Assisting a Bull and a Buffalo
The recent veterinary encounter had quite the contrast of patients last Sunday. On one hand, there was a male bull who had been seen wandering alone by KWS rangers. On the other hand, there was a female buffalo with a calf accompanying her. Both animals were harmed as a consequence of human activity, with the bull suffering from a wounded foot, while the buffalo had an injury around her neck. The incident occurred on March 27th, 2022, just south of Tsavo East National Park, following reports that the limping bull was spotted near a waterhole.
The bull was hobbling around with a noticeable limp caused by an injury to its foot. The following day, Wildlife Works organized a patrol to search for the elephant. However, as the chief veterinarian from the SWT/KWS Tsavo Vet Unit was on break and the Amboseli Unit was occupied in the field, we arranged for a vet to fly down from Nairobi. Meanwhile, our ground teams at Wildlife Works kept a close eye on the sick animal.
The use of aerial resources is highly beneficial in veterinary operations conducted in the field. When we met with the veterinarian at Bachuma Airstrip, our helicopter pilot was ready to assist. Employing aerial capabilities can provide a significant edge when dealing with elephants in need of treatment. The helicopter allows the vet to dart patients from above and then guide them to an open area for proper care. Our operation went smoothly, and within just a few minutes, the bull was under the effects of the anaesthetic.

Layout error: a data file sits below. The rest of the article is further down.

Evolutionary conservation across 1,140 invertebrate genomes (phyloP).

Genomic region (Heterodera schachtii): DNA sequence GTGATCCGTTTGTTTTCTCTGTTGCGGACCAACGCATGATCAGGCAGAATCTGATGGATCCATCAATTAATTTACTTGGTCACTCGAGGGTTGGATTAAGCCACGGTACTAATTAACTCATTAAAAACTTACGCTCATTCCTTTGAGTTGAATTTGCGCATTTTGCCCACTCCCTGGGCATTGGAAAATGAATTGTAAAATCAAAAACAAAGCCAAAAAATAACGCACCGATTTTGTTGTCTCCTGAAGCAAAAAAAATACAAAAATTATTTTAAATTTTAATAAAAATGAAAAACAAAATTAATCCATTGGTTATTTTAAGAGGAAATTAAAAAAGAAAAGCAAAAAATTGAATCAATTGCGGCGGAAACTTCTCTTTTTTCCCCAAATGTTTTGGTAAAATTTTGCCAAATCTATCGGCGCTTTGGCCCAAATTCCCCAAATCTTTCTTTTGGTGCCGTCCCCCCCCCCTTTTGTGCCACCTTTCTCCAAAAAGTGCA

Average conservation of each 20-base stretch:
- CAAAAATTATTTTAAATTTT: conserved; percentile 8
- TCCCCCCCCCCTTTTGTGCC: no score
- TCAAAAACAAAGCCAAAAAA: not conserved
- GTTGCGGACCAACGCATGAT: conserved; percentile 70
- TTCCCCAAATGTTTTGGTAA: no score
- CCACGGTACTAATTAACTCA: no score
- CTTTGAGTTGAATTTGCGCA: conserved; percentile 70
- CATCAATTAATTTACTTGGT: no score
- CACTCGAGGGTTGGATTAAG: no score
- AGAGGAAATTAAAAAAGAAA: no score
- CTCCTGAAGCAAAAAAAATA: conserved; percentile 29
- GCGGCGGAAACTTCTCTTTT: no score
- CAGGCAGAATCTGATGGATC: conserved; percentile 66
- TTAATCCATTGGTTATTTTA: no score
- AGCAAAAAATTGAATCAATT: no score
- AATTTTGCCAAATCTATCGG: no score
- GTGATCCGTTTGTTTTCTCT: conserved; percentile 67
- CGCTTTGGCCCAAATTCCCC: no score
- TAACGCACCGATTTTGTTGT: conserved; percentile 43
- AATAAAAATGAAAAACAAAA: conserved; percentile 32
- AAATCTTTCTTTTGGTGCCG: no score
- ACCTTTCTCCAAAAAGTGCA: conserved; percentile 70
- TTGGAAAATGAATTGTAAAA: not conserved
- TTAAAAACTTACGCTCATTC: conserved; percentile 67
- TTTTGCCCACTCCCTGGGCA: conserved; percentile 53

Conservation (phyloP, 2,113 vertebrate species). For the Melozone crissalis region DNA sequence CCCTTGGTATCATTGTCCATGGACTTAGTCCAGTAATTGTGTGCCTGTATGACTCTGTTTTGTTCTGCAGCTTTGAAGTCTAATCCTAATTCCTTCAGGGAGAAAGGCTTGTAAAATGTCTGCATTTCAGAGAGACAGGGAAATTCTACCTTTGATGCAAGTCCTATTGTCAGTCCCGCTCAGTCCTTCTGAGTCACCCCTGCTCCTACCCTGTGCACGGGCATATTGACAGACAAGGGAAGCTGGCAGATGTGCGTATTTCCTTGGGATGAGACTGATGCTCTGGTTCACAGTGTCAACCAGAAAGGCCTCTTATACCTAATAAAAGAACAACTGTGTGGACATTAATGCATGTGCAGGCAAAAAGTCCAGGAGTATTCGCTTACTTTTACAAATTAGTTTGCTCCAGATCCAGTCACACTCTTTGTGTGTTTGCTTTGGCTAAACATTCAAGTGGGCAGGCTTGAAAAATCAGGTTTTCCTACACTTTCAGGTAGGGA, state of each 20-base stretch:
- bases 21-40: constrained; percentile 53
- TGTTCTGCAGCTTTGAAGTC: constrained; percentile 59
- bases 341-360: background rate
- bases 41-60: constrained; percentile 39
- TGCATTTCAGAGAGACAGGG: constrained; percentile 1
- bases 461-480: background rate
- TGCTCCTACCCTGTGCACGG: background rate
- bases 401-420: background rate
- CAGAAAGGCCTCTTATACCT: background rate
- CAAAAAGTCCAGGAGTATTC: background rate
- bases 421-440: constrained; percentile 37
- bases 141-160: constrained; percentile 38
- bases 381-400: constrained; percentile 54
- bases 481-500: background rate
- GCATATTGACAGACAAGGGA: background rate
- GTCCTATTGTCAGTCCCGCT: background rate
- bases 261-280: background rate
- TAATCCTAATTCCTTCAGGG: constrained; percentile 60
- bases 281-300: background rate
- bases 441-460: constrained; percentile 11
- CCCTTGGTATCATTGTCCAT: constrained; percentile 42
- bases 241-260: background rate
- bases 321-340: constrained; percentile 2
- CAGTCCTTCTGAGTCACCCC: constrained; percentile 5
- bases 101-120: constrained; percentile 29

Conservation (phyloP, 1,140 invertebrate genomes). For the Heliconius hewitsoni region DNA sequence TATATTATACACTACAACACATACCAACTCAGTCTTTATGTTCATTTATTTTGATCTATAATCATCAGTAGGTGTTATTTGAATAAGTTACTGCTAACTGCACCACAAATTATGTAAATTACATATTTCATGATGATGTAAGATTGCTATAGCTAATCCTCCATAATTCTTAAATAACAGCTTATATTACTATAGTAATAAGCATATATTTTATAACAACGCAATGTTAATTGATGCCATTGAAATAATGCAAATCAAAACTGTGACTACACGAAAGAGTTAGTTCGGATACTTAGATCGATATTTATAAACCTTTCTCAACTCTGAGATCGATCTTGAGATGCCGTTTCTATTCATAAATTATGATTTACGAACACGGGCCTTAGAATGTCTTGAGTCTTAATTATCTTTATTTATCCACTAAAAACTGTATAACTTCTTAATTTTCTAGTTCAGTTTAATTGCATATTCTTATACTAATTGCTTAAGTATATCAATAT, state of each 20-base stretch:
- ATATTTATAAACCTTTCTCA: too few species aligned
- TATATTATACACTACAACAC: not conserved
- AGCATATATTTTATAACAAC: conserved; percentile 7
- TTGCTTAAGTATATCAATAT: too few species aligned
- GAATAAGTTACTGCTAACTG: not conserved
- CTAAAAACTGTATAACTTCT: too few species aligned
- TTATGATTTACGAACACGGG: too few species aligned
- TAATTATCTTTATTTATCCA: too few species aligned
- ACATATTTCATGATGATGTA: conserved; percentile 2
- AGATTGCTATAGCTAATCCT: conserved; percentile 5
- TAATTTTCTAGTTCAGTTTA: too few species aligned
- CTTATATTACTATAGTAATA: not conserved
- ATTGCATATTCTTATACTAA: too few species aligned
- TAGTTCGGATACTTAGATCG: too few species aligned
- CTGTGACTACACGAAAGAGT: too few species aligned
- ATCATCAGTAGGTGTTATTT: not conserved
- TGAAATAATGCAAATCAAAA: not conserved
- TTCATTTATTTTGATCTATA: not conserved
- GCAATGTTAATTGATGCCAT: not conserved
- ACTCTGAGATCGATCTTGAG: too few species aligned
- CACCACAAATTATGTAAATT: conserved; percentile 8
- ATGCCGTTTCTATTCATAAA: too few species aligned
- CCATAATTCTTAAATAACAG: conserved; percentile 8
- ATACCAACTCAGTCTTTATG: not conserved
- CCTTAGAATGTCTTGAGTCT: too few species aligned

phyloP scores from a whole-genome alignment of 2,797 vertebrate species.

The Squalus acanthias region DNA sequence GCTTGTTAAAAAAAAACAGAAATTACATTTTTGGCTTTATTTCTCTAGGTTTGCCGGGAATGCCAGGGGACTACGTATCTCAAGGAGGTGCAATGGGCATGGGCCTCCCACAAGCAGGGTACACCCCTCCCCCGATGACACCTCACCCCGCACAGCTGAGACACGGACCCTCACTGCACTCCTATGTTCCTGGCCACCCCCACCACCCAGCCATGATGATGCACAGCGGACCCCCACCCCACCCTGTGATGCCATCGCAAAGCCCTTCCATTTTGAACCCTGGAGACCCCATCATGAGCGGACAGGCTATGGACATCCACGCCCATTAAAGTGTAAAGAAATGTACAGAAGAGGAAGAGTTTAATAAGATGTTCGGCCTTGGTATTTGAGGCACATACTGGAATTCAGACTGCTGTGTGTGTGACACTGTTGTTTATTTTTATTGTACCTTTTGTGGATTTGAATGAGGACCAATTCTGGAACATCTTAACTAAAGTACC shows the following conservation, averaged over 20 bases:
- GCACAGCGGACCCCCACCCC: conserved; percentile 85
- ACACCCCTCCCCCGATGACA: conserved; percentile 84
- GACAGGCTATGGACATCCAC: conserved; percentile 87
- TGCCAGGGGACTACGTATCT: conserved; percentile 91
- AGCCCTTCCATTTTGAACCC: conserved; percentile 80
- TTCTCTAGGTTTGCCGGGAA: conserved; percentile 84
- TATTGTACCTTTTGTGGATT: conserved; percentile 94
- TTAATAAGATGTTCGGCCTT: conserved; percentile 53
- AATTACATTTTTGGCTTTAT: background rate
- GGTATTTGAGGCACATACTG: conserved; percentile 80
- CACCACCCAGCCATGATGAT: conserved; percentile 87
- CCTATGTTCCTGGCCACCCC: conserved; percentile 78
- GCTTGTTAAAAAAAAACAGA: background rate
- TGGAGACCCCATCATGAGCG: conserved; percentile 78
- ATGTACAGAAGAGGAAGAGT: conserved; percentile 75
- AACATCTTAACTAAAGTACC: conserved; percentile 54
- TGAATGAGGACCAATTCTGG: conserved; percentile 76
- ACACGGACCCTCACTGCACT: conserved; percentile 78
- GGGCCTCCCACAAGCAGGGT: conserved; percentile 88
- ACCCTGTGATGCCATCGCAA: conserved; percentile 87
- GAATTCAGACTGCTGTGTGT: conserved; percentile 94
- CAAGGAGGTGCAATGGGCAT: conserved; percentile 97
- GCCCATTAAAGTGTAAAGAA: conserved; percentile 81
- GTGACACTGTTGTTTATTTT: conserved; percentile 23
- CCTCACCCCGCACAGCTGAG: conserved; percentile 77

According to the veterinarian, the bull’s foot injury seemed to be the result of human intervention. The wound was deep and had been caused by a sharp metallic object, possibly a spear or spike. We were lucky to detect the injury early, and there was no sign of infection. After the wound was cleaned, the vet provided long-lasting antibiotics. The bull left with a positive prognosis, but we will keep an eye on him.
Shortly after treating our previous patient, we were notified by KWS about a buffalo that had been caught in a snare. The animal was located in the southern part of Tsavo East, not too far from where we had just finished our first operation. We wasted no time and made our way directly to the site. Upon arrival, we found a courageous mother buffalo that was clearly struggling. The snare had been tightly wrapped around her neck for quite some time, which had taken a toll on her health. Adding to the complexity of the situation, she had a young calf with her.
Her neck was tightly entangled in the snare, resulting in excruciating agony. Once more, the veterinarian shot the patient with a dart from above while the ground crew began administering medical care. The helicopter prevented the buffalo’s enraged and disturbed baby from approaching. Following the removal of the snare, the group rejuvenated the buffalo and rejoined her with her offspring. Although her injury was severe, this therapy provided her the greatest chance of recuperation.
Although she had experienced a significant decline in her health, she is now on the road to recovery thanks to our efforts. Our team of Mobile Vet Units and Sky Vets work tirelessly to ensure the well-being of all animals and preserve their natural habitats. The success of these initiatives is a testament to our commitment towards this cause. We extend our heartfelt gratitude to our generous supporters who enable us to carry out these life-saving operations.